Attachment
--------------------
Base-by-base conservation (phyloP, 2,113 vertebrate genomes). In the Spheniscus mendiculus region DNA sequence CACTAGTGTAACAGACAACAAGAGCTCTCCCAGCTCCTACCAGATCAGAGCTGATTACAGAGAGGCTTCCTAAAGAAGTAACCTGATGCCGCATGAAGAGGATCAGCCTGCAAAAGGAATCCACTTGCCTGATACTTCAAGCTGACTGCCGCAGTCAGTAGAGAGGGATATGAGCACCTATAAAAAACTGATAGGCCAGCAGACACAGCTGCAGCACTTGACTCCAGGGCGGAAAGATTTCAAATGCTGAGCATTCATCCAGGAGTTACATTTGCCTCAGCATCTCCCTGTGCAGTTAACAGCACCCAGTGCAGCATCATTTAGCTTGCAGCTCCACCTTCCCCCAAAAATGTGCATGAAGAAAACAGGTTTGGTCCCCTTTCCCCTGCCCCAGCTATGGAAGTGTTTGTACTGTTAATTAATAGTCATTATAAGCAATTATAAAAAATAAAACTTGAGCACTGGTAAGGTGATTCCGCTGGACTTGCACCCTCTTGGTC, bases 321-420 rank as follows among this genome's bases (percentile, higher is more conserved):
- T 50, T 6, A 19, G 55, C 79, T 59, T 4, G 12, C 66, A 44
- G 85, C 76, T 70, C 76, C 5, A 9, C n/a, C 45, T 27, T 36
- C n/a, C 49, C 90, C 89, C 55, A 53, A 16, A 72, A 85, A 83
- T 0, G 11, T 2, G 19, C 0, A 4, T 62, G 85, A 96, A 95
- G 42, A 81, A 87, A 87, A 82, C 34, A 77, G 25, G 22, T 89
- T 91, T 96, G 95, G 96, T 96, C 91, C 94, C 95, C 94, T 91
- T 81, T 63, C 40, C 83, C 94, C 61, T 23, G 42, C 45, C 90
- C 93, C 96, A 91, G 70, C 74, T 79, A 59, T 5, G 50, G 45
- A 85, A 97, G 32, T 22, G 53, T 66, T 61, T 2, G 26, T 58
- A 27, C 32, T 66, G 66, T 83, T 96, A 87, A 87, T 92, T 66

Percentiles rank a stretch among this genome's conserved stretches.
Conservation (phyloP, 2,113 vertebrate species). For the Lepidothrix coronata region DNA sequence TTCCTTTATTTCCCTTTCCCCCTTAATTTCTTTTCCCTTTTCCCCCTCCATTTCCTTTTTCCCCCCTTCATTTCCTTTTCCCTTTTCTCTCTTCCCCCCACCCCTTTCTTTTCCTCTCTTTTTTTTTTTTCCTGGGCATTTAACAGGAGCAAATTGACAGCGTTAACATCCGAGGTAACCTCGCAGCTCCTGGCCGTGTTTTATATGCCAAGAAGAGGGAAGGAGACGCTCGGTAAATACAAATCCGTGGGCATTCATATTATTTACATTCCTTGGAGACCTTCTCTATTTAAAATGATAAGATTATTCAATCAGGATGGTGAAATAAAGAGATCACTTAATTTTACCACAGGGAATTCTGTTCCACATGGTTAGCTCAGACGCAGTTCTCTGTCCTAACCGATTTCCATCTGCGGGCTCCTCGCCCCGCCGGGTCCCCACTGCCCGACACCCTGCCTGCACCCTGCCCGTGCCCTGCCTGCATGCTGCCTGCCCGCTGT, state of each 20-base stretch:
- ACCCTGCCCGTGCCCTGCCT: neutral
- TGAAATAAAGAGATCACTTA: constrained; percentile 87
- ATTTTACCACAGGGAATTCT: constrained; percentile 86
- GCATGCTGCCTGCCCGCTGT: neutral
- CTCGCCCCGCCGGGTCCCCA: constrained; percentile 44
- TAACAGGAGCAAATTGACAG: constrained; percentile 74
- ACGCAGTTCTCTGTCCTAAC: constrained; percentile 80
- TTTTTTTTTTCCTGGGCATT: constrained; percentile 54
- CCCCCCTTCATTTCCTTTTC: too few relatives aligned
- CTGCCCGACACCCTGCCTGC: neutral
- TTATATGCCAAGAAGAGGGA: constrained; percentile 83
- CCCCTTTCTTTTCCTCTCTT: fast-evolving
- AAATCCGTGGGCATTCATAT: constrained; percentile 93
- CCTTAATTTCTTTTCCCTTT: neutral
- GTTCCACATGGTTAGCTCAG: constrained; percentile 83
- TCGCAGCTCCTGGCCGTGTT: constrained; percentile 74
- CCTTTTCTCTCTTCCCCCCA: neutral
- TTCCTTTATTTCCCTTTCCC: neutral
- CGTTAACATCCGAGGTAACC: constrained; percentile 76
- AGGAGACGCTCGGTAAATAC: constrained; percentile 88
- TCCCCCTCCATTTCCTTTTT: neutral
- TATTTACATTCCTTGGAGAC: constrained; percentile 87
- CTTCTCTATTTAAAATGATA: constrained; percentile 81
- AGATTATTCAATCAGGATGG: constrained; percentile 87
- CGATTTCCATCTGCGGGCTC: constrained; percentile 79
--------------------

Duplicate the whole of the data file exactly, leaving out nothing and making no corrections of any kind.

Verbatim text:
Base-by-base conservation (phyloP, 2,113 vertebrate genomes). In the Spheniscus mendiculus region DNA sequence CACTAGTGTAACAGACAACAAGAGCTCTCCCAGCTCCTACCAGATCAGAGCTGATTACAGAGAGGCTTCCTAAAGAAGTAACCTGATGCCGCATGAAGAGGATCAGCCTGCAAAAGGAATCCACTTGCCTGATACTTCAAGCTGACTGCCGCAGTCAGTAGAGAGGGATATGAGCACCTATAAAAAACTGATAGGCCAGCAGACACAGCTGCAGCACTTGACTCCAGGGCGGAAAGATTTCAAATGCTGAGCATTCATCCAGGAGTTACATTTGCCTCAGCATCTCCCTGTGCAGTTAACAGCACCCAGTGCAGCATCATTTAGCTTGCAGCTCCACCTTCCCCCAAAAATGTGCATGAAGAAAACAGGTTTGGTCCCCTTTCCCCTGCCCCAGCTATGGAAGTGTTTGTACTGTTAATTAATAGTCATTATAAGCAATTATAAAAAATAAAACTTGAGCACTGGTAAGGTGATTCCGCTGGACTTGCACCCTCTTGGTC, bases 321-420 rank as follows among this genome's bases (percentile, higher is more conserved):
- T 50, T 6, A 19, G 55, C 79, T 59, T 4, G 12, C 66, A 44
- G 85, C 76, T 70, C 76, C 5, A 9, C n/a, C 45, T 27, T 36
- C n/a, C 49, C 90, C 89, C 55, A 53, A 16, A 72, A 85, A 83
- T 0, G 11, T 2, G 19, C 0, A 4, T 62, G 85, A 96, A 95
- G 42, A 81, A 87, A 87, A 82, C 34, A 77, G 25, G 22, T 89
- T 91, T 96, G 95, G 96, T 96, C 91, C 94, C 95, C 94, T 91
- T 81, T 63, C 40, C 83, C 94, C 61, T 23, G 42, C 45, C 90
- C 93, C 96, A 91, G 70, C 74, T 79, A 59, T 5, G 50, G 45
- A 85, A 97, G 32, T 22, G 53, T 66, T 61, T 2, G 26, T 58
- A 27, C 32, T 66, G 66, T 83, T 96, A 87, A 87, T 92, T 66

Percentiles rank a stretch among this genome's conserved stretches.
Conservation (phyloP, 2,113 vertebrate species). For the Lepidothrix coronata region DNA sequence TTCCTTTATTTCCCTTTCCCCCTTAATTTCTTTTCCCTTTTCCCCCTCCATTTCCTTTTTCCCCCCTTCATTTCCTTTTCCCTTTTCTCTCTTCCCCCCACCCCTTTCTTTTCCTCTCTTTTTTTTTTTTCCTGGGCATTTAACAGGAGCAAATTGACAGCGTTAACATCCGAGGTAACCTCGCAGCTCCTGGCCGTGTTTTATATGCCAAGAAGAGGGAAGGAGACGCTCGGTAAATACAAATCCGTGGGCATTCATATTATTTACATTCCTTGGAGACCTTCTCTATTTAAAATGATAAGATTATTCAATCAGGATGGTGAAATAAAGAGATCACTTAATTTTACCACAGGGAATTCTGTTCCACATGGTTAGCTCAGACGCAGTTCTCTGTCCTAACCGATTTCCATCTGCGGGCTCCTCGCCCCGCCGGGTCCCCACTGCCCGACACCCTGCCTGCACCCTGCCCGTGCCCTGCCTGCATGCTGCCTGCCCGCTGT, state of each 20-base stretch:
- ACCCTGCCCGTGCCCTGCCT: neutral
- TGAAATAAAGAGATCACTTA: constrained; percentile 87
- ATTTTACCACAGGGAATTCT: constrained; percentile 86
- GCATGCTGCCTGCCCGCTGT: neutral
- CTCGCCCCGCCGGGTCCCCA: constrained; percentile 44
- TAACAGGAGCAAATTGACAG: constrained; percentile 74
- ACGCAGTTCTCTGTCCTAAC: constrained; percentile 80
- TTTTTTTTTTCCTGGGCATT: constrained; percentile 54
- CCCCCCTTCATTTCCTTTTC: too few relatives aligned
- CTGCCCGACACCCTGCCTGC: neutral
- TTATATGCCAAGAAGAGGGA: constrained; percentile 83
- CCCCTTTCTTTTCCTCTCTT: fast-evolving
- AAATCCGTGGGCATTCATAT: constrained; percentile 93
- CCTTAATTTCTTTTCCCTTT: neutral
- GTTCCACATGGTTAGCTCAG: constrained; percentile 83
- TCGCAGCTCCTGGCCGTGTT: constrained; percentile 74
- CCTTTTCTCTCTTCCCCCCA: neutral
- TTCCTTTATTTCCCTTTCCC: neutral
- CGTTAACATCCGAGGTAACC: constrained; percentile 76
- AGGAGACGCTCGGTAAATAC: constrained; percentile 88
- TCCCCCTCCATTTCCTTTTT: neutral
- TATTTACATTCCTTGGAGAC: constrained; percentile 87
- CTTCTCTATTTAAAATGATA: constrained; percentile 81
- AGATTATTCAATCAGGATGG: constrained; percentile 87
- CGATTTCCATCTGCGGGCTC: constrained; percentile 79